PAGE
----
Metz at the Larimer Lounge, 11/12/12 (review) - Reverb

Metz at the Larimer Lounge, 11/12/12 (review)

Bust out those 3-D glasses, kids! It's the Canadian post-punk grind of Metz. Photo provided by Sub Pop.

Bust out those 3-D glasses, kids! It’s the Canadian post-punk grind of Metz. Photo provided by Sub Pop.

An overloaded freight train of noise called Metz careened through Larimer Lounge last night, destroying panting hipsters and scattering them in its wake as quickly as it exploded off the venue’s stage.

The Toronto trio launched a furious assault that lasted no more than 30 minutes — less, even — amid the small crowd. Aside from some pleasingly shattered eardrums, the biggest danger during the sonic rant was the lack of sufficient people to catch stage divers, or enough critical mass to keep the mosh pit from disintegrating. But each of the flailing fans was committed, smitten, and leveled by the cacophony.

Metz, fronted by the screaming yet humble Alex Edkins and anchored by bassist Chris Slorach and drummer Hayden Menzies, is compared to noisy, aggressive bands like Jesus Lizard or Pissed Jeans, but there was more “Confusion Is Sex”-era Sonic Youth with a heavy dose of Loop emanating from these Canucks last night.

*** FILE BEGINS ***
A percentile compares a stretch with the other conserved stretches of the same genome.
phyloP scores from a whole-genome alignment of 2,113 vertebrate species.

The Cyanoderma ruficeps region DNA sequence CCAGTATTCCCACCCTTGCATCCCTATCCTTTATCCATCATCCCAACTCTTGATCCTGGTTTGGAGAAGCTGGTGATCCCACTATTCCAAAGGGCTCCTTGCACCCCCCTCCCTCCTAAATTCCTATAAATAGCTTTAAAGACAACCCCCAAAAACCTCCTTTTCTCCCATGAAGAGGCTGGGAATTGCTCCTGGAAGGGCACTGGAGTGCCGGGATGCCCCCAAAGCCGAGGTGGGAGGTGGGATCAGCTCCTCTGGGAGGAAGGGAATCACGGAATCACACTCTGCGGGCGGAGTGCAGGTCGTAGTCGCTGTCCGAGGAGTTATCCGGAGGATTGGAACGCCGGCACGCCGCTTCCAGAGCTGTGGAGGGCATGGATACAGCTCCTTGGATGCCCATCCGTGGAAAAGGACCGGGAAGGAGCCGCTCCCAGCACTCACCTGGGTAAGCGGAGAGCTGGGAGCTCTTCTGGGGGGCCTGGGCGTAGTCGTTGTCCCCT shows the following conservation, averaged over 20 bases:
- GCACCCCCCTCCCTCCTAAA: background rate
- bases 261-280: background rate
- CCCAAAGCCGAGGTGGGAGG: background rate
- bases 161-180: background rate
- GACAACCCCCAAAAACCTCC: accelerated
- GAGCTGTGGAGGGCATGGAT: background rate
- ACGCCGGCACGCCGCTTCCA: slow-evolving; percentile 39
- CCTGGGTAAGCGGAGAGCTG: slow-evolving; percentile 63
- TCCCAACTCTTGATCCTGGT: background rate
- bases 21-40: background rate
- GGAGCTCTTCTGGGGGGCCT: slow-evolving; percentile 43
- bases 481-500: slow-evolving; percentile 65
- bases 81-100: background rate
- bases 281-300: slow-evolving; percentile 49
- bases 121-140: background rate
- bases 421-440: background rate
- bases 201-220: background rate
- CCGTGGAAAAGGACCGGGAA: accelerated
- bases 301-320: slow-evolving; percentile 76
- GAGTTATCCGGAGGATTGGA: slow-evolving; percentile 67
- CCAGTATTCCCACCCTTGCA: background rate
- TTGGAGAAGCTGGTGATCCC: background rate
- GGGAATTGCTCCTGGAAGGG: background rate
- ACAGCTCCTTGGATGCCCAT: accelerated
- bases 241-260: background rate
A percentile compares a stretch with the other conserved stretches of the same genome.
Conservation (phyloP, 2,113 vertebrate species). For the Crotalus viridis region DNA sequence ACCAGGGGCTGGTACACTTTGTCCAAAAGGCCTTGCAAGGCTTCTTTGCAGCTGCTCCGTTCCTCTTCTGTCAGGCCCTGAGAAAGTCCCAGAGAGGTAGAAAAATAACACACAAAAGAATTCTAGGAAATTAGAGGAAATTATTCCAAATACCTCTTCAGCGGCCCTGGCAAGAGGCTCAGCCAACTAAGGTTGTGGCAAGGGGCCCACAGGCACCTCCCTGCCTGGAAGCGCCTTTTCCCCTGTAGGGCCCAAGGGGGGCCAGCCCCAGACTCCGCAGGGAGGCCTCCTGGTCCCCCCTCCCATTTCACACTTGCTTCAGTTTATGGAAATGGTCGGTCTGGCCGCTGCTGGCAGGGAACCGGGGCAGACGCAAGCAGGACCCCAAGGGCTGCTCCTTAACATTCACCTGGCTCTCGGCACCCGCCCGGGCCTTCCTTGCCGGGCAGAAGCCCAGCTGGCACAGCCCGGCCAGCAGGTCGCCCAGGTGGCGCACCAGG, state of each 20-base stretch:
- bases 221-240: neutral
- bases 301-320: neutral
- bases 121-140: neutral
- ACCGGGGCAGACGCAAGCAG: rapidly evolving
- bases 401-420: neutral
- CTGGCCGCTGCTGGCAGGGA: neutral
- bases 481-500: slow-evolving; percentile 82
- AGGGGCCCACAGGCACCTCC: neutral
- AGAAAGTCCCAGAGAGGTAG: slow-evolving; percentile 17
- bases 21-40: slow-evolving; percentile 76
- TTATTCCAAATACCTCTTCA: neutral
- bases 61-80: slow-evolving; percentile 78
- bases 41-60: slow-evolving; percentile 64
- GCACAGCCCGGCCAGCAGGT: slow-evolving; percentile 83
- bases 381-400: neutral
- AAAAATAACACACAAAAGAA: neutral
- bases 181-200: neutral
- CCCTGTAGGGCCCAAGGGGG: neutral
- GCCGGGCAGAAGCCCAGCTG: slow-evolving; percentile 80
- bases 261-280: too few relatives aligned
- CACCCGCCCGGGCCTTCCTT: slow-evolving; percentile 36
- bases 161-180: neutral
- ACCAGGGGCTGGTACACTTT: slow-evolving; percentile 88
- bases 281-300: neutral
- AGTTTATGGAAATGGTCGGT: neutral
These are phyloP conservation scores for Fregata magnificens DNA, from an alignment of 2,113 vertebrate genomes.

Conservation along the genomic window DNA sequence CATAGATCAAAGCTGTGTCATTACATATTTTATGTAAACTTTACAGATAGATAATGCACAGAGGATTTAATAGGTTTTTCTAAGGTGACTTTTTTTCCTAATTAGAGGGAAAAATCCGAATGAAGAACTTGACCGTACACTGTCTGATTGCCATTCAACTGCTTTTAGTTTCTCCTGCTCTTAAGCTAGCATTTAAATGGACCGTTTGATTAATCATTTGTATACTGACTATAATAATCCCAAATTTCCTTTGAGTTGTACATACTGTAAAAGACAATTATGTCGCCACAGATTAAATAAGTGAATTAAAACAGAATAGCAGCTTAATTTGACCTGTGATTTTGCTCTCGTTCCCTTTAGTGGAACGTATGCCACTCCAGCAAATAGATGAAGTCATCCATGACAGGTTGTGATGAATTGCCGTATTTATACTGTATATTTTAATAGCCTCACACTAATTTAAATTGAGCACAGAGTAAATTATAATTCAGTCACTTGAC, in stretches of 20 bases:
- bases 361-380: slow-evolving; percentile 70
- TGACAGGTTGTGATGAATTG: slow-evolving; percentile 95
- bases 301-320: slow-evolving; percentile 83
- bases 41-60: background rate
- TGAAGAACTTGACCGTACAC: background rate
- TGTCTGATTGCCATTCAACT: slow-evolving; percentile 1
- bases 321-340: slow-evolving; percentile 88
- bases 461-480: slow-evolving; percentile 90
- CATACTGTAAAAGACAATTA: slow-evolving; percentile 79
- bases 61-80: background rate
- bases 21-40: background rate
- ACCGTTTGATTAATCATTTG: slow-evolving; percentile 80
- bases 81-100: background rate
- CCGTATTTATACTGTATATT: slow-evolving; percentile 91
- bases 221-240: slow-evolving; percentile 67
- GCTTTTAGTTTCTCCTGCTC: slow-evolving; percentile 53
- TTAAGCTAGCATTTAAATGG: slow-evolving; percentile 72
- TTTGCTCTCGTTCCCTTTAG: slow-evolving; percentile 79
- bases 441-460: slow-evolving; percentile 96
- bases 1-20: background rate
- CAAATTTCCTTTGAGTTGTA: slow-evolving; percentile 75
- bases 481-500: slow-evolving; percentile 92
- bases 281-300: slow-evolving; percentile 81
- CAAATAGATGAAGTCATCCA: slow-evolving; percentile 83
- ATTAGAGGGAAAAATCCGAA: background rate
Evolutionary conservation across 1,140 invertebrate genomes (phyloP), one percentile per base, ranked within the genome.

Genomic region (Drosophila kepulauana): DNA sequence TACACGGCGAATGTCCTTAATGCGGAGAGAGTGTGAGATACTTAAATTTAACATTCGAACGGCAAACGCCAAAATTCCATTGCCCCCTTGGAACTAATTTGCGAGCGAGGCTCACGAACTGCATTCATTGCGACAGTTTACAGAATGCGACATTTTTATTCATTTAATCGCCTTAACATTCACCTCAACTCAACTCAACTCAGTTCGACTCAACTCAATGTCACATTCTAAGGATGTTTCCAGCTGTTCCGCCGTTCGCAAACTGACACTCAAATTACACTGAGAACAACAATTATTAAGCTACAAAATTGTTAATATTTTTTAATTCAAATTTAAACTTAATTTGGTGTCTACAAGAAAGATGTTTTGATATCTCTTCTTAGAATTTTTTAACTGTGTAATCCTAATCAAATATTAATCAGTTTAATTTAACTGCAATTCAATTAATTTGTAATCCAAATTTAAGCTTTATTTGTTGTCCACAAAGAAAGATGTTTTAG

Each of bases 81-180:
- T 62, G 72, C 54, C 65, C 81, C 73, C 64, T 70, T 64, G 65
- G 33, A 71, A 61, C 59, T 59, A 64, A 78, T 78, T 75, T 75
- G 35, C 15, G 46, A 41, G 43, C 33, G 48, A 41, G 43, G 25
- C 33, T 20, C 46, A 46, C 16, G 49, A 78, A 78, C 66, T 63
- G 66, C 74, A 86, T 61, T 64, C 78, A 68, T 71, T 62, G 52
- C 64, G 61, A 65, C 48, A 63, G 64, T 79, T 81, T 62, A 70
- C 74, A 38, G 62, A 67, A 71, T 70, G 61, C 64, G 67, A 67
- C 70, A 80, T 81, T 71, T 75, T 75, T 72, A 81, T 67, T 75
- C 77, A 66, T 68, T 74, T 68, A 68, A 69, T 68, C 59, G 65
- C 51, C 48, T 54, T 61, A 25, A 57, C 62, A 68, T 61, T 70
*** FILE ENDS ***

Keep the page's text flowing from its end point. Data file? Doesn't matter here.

After changing out his bass, Slorach tuned it and cringed, proclaiming “Uh, this bass always freaks me out.” He punched it and uttered, “But it sounds pretty farty. Let’s do it!” Then the band burst into “Wasted,” from its recent eponymous record on Sub Pop. Stumbling for a second, they next tore into “Sad Pricks” before Edkins stopped the band for a second.

“This one’s also from our new record,” he spit. “It’s called ‘Headache,’ and, uh, that’s the end of my story,” after which they continued to challenge human decibel limits until wrapping with an extended version of “Wet Blanket.” 


With sheer, psychotic energy, Metz carried songs last night that hinted at traditional verse/chorus structures — something bands like A Place to Bury Strangers have trouble negotiating. Plus, they played their instruments in constant overdive, loving every second, and that level of commitment was undeniably refreshing.

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Billy Thieme is a Denver-based writer, an old-school punk and a huge follower of Denver’s vibrant local music scene. Follow Billy’s explorations at DenverThread.com, and his giglist at Gigbot.

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